The film overall feels dispirited at the very least. The chemistry between Chatterton and Brent is undeniable, it just feels concluded just as it’s begun. There’s little spark of wit among the characters, most morose and keen to speak in stale platitudes. Davis, in particular, seems miscast. Her Malbro early on pesters why, exactly, Julian doesn’t love her : “Would you tire of me if I wasn’t so flip and wisecracking?”, which is five ways to awful. She has almost no vigor in the film, often consigned to being whiny until a sudden burst of life in the last act.

The Rich Are Always With Us is long-in-tooth, its material filled with more thrills elsewhere. Unlike many of its Warner Bros. contemporaries, it lacks the electricity of life to see it through.

Screen Capture Gallery

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Other Reviews, Trivia, and Links

  • Ruth Chatterton’s first picture at Warner Bros. after having left Paramount.

It wasn’t long before Brent received orders to visit the Chatterton bungalow. Once there, he got the once-over. “Talk about embarrassing moments!” he said. “I felt like take-me-home for $1.98. We talked a little, but to tell the truth the first thing I remember her saying is, ‘I suppose they want me to have a look at you’. I tried to be nonchalant and said, ‘Ha-ha I supposed so, too.’ The next few seconds seemed an awfully long time, but finally: ‘Well, you look all right to me!'” Chatterton approved and Brent signed a seven-year contract at $250 weekly. “I was flat broke,” said Brent. “It was a heaven-sent deal.” Brent got the jitters again when he began filming The Rich Are Always With Us. “First day on the set I spilled a cup of coffee, Ruth knocked a prop cordial into her lap, and between us we upset a glass of water. When a couple of troupers indulge in such shenanigans, there’s something unusual afoot. This time it was love. And it hit me hard. I had an idea that Ruth felt a little the same way. During the rest of the picture we were both in the clouds. It wasn’t hard to play the romantic scenes. There weren’t enough of them to suit us.”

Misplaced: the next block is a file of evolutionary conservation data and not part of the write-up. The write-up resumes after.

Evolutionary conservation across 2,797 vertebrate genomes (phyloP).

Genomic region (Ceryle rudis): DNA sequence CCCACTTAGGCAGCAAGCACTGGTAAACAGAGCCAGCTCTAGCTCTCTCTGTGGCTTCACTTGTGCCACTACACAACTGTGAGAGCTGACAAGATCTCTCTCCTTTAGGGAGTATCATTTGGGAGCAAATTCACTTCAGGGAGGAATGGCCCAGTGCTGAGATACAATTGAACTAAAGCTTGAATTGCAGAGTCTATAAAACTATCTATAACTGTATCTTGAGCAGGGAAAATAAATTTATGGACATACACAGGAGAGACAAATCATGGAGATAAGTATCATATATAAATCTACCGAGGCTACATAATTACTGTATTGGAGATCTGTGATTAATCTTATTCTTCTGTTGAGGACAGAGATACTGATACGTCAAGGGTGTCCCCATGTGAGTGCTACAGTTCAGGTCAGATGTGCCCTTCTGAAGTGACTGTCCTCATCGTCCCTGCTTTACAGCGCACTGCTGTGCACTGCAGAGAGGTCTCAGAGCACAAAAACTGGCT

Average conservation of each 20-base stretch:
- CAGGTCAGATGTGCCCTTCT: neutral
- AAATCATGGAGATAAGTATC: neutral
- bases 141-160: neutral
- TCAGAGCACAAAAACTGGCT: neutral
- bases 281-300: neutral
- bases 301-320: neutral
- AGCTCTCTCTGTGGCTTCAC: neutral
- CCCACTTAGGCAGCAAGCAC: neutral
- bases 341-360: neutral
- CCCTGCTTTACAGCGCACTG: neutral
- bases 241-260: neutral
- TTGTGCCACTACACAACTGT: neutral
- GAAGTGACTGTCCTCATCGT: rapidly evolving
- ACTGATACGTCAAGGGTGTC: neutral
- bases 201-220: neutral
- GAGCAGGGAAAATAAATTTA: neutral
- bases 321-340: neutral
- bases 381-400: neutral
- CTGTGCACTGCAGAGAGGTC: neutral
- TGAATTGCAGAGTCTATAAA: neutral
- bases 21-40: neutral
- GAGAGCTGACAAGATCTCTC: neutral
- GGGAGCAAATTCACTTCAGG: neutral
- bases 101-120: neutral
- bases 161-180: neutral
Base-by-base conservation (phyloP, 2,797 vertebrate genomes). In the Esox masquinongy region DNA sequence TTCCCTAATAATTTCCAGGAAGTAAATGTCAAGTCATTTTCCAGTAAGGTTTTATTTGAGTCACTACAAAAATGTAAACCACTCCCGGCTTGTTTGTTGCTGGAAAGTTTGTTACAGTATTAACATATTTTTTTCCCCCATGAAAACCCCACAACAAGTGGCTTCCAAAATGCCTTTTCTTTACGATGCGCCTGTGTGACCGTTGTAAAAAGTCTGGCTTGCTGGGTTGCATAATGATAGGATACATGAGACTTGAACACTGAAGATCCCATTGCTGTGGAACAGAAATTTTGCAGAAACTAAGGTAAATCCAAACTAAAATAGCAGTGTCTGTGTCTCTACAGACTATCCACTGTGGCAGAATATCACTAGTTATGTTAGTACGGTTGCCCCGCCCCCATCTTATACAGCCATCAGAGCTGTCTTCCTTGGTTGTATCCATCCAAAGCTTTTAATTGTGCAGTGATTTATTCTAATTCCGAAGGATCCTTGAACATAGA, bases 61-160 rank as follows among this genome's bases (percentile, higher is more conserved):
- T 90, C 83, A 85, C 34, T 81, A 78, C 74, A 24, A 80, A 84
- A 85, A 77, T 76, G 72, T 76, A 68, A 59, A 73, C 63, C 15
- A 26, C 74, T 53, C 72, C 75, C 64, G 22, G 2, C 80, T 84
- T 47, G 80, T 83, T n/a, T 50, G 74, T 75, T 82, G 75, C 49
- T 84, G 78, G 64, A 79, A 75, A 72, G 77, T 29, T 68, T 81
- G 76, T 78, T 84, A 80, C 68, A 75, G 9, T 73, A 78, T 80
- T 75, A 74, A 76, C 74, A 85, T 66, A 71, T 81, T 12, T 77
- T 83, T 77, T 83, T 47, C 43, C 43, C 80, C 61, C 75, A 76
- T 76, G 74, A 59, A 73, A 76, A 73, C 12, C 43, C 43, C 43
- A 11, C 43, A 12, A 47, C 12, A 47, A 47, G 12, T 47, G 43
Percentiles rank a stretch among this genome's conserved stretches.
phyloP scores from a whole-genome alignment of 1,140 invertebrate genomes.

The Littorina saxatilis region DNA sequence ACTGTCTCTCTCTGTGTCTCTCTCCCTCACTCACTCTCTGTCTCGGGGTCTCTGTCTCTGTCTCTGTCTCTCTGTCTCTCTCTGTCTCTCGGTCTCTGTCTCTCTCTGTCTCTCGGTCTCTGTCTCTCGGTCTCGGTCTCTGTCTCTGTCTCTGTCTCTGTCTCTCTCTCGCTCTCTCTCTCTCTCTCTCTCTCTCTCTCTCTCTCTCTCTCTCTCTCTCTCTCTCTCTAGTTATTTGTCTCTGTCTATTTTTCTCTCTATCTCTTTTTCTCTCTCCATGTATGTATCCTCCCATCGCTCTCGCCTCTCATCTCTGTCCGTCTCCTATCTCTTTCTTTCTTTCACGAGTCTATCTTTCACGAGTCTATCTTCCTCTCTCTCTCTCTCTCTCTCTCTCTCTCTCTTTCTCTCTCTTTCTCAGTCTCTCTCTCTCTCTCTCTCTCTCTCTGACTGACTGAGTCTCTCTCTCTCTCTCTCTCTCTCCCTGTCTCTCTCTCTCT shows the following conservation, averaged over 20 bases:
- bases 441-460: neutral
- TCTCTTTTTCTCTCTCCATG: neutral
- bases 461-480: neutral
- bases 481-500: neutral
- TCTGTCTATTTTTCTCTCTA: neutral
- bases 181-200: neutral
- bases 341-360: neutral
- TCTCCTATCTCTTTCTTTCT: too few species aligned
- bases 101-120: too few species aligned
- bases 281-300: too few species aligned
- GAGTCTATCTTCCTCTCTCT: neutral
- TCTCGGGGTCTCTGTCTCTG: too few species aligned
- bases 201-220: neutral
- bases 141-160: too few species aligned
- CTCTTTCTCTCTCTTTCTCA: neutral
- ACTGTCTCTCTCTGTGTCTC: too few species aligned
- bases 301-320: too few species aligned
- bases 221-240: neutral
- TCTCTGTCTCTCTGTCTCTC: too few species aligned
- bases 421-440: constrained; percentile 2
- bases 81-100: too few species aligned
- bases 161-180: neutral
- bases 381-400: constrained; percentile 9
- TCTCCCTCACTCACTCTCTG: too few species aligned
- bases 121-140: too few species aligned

• Erich at Acidemic grouches about George Brent here, even as he admires the movie’s relatively sophisticated take on remarriage.

[S]o here’s novelist Julian (George Brent) pestering newly-divorced rich socialite Ruth Chatterton into marriage. Ick! She wants to have a little fun in Paris first but secretly wants him to come out and pester her, presumably. Trouble is, Brent always presumes that is the case, in every role he’s ever played, which is why I despise him on principle–his whole attitude reflects the gateway rationalization of many a stalker. If he likes you, you’re his. Your opinion is decided for you. After all, who are you to bust up a beautiful, inevitable romance?

  • Some more lovely screenshots over at DVD Beaver.
  • A preview clip from Warner Archive:

Awards, Accolades & Availability

  • This film is available on Amazon thanks to Warner Archive; you can get it both streaming and on DVD.

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Danny is a writer who lives with his lovely wife, adorable children, and geriatric yet yappy dog. He blogs at, a website dedicated to Hollywood films from 1930 to 1934, and can be found on Twitter @PreCodeDotCom.